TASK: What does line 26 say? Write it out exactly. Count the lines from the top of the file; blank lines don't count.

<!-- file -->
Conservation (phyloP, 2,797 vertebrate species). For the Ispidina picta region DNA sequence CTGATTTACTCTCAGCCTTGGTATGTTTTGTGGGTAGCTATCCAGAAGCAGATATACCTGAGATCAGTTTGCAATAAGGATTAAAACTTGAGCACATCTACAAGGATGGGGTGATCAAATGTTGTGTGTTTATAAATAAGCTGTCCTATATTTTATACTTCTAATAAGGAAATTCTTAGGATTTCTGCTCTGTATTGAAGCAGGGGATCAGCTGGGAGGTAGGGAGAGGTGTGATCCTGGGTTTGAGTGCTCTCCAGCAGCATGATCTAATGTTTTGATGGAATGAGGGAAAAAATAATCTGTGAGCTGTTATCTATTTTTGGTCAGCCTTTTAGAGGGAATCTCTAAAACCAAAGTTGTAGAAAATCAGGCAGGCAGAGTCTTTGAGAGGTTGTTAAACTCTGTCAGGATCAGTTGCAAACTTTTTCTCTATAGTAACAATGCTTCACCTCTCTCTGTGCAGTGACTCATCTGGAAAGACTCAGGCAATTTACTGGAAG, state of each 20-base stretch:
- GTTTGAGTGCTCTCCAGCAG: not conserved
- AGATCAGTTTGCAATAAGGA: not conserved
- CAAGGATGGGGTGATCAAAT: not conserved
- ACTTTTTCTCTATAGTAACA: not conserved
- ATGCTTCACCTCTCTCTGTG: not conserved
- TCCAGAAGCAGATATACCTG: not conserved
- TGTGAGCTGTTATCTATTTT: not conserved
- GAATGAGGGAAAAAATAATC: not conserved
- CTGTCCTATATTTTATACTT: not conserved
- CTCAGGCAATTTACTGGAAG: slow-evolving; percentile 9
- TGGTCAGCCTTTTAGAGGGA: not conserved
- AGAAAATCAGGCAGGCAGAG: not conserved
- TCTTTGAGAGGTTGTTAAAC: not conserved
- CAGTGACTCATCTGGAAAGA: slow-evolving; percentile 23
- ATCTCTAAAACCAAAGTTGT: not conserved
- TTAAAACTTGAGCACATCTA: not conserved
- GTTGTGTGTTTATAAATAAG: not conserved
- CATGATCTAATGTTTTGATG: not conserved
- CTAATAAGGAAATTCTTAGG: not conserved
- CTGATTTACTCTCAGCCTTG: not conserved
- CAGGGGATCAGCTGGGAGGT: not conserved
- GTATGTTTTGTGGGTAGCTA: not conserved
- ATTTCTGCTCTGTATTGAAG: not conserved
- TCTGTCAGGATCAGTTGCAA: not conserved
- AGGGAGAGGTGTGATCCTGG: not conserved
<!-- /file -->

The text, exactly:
- AGGGAGAGGTGTGATCCTGG: not conserved